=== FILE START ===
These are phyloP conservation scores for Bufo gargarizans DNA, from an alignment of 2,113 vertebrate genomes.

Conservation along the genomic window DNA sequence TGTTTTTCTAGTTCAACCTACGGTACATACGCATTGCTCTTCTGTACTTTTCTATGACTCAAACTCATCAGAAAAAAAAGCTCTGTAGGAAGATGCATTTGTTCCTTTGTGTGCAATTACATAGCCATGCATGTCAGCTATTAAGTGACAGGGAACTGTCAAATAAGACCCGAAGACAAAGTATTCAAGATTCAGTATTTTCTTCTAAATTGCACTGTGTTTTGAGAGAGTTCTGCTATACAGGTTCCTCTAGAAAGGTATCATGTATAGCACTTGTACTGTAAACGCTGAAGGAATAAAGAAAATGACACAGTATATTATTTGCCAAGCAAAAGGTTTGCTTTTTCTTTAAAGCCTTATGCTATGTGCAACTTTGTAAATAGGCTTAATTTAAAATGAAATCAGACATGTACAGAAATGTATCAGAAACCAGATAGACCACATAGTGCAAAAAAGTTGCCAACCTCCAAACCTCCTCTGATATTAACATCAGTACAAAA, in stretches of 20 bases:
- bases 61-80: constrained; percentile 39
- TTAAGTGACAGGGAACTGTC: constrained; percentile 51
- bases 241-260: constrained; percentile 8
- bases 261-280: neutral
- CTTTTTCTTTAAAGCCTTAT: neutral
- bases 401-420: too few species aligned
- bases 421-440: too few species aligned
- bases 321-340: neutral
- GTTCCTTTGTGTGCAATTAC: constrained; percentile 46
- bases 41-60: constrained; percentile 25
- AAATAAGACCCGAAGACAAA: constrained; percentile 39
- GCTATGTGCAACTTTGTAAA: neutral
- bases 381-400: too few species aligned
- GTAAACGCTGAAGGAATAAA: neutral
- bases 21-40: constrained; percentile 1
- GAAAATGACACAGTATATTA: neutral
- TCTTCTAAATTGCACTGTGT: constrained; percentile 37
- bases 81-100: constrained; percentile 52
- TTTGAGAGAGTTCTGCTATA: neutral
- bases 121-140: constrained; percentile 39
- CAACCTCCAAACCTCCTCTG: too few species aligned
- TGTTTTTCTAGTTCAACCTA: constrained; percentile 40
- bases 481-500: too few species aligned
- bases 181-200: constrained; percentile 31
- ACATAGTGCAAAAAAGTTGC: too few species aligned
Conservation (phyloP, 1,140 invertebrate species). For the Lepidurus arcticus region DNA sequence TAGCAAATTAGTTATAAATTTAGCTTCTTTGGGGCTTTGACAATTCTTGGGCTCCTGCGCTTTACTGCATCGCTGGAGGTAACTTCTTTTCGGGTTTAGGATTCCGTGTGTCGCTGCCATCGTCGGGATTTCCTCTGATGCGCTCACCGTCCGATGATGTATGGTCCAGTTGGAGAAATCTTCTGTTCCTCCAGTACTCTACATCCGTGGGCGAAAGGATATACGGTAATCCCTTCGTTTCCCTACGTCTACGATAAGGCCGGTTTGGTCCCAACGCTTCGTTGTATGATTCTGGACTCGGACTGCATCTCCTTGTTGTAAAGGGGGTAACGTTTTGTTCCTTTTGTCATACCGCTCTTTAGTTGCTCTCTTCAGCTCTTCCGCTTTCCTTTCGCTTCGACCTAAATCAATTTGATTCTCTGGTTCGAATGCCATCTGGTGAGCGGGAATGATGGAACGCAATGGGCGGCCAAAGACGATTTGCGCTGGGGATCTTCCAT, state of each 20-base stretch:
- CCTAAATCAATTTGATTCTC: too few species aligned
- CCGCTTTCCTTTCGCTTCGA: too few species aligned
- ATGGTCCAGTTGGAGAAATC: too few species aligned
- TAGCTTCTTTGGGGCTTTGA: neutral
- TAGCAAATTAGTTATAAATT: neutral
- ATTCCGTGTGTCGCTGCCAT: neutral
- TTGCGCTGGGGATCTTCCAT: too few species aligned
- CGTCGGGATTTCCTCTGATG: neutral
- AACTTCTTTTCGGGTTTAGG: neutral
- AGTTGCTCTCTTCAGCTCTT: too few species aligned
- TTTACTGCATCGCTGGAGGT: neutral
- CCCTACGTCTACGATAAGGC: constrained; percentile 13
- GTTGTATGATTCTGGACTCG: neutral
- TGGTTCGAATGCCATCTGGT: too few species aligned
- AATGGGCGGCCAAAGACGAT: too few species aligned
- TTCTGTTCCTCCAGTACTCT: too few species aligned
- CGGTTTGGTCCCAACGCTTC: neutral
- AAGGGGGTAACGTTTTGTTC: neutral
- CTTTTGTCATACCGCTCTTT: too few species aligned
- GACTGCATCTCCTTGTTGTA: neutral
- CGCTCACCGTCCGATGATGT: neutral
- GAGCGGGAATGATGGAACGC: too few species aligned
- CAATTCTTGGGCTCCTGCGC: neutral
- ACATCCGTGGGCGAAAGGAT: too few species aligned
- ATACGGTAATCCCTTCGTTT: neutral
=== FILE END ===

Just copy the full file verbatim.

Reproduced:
These are phyloP conservation scores for Bufo gargarizans DNA, from an alignment of 2,113 vertebrate genomes.

Conservation along the genomic window DNA sequence TGTTTTTCTAGTTCAACCTACGGTACATACGCATTGCTCTTCTGTACTTTTCTATGACTCAAACTCATCAGAAAAAAAAGCTCTGTAGGAAGATGCATTTGTTCCTTTGTGTGCAATTACATAGCCATGCATGTCAGCTATTAAGTGACAGGGAACTGTCAAATAAGACCCGAAGACAAAGTATTCAAGATTCAGTATTTTCTTCTAAATTGCACTGTGTTTTGAGAGAGTTCTGCTATACAGGTTCCTCTAGAAAGGTATCATGTATAGCACTTGTACTGTAAACGCTGAAGGAATAAAGAAAATGACACAGTATATTATTTGCCAAGCAAAAGGTTTGCTTTTTCTTTAAAGCCTTATGCTATGTGCAACTTTGTAAATAGGCTTAATTTAAAATGAAATCAGACATGTACAGAAATGTATCAGAAACCAGATAGACCACATAGTGCAAAAAAGTTGCCAACCTCCAAACCTCCTCTGATATTAACATCAGTACAAAA, in stretches of 20 bases:
- bases 61-80: constrained; percentile 39
- TTAAGTGACAGGGAACTGTC: constrained; percentile 51
- bases 241-260: constrained; percentile 8
- bases 261-280: neutral
- CTTTTTCTTTAAAGCCTTAT: neutral
- bases 401-420: too few species aligned
- bases 421-440: too few species aligned
- bases 321-340: neutral
- GTTCCTTTGTGTGCAATTAC: constrained; percentile 46
- bases 41-60: constrained; percentile 25
- AAATAAGACCCGAAGACAAA: constrained; percentile 39
- GCTATGTGCAACTTTGTAAA: neutral
- bases 381-400: too few species aligned
- GTAAACGCTGAAGGAATAAA: neutral
- bases 21-40: constrained; percentile 1
- GAAAATGACACAGTATATTA: neutral
- TCTTCTAAATTGCACTGTGT: constrained; percentile 37
- bases 81-100: constrained; percentile 52
- TTTGAGAGAGTTCTGCTATA: neutral
- bases 121-140: constrained; percentile 39
- CAACCTCCAAACCTCCTCTG: too few species aligned
- TGTTTTTCTAGTTCAACCTA: constrained; percentile 40
- bases 481-500: too few species aligned
- bases 181-200: constrained; percentile 31
- ACATAGTGCAAAAAAGTTGC: too few species aligned
Conservation (phyloP, 1,140 invertebrate species). For the Lepidurus arcticus region DNA sequence TAGCAAATTAGTTATAAATTTAGCTTCTTTGGGGCTTTGACAATTCTTGGGCTCCTGCGCTTTACTGCATCGCTGGAGGTAACTTCTTTTCGGGTTTAGGATTCCGTGTGTCGCTGCCATCGTCGGGATTTCCTCTGATGCGCTCACCGTCCGATGATGTATGGTCCAGTTGGAGAAATCTTCTGTTCCTCCAGTACTCTACATCCGTGGGCGAAAGGATATACGGTAATCCCTTCGTTTCCCTACGTCTACGATAAGGCCGGTTTGGTCCCAACGCTTCGTTGTATGATTCTGGACTCGGACTGCATCTCCTTGTTGTAAAGGGGGTAACGTTTTGTTCCTTTTGTCATACCGCTCTTTAGTTGCTCTCTTCAGCTCTTCCGCTTTCCTTTCGCTTCGACCTAAATCAATTTGATTCTCTGGTTCGAATGCCATCTGGTGAGCGGGAATGATGGAACGCAATGGGCGGCCAAAGACGATTTGCGCTGGGGATCTTCCAT, state of each 20-base stretch:
- CCTAAATCAATTTGATTCTC: too few species aligned
- CCGCTTTCCTTTCGCTTCGA: too few species aligned
- ATGGTCCAGTTGGAGAAATC: too few species aligned
- TAGCTTCTTTGGGGCTTTGA: neutral
- TAGCAAATTAGTTATAAATT: neutral
- ATTCCGTGTGTCGCTGCCAT: neutral
- TTGCGCTGGGGATCTTCCAT: too few species aligned
- CGTCGGGATTTCCTCTGATG: neutral
- AACTTCTTTTCGGGTTTAGG: neutral
- AGTTGCTCTCTTCAGCTCTT: too few species aligned
- TTTACTGCATCGCTGGAGGT: neutral
- CCCTACGTCTACGATAAGGC: constrained; percentile 13
- GTTGTATGATTCTGGACTCG: neutral
- TGGTTCGAATGCCATCTGGT: too few species aligned
- AATGGGCGGCCAAAGACGAT: too few species aligned
- TTCTGTTCCTCCAGTACTCT: too few species aligned
- CGGTTTGGTCCCAACGCTTC: neutral
- AAGGGGGTAACGTTTTGTTC: neutral
- CTTTTGTCATACCGCTCTTT: too few species aligned
- GACTGCATCTCCTTGTTGTA: neutral
- CGCTCACCGTCCGATGATGT: neutral
- GAGCGGGAATGATGGAACGC: too few species aligned
- CAATTCTTGGGCTCCTGCGC: neutral
- ACATCCGTGGGCGAAAGGAT: too few species aligned
- ATACGGTAATCCCTTCGTTT: neutral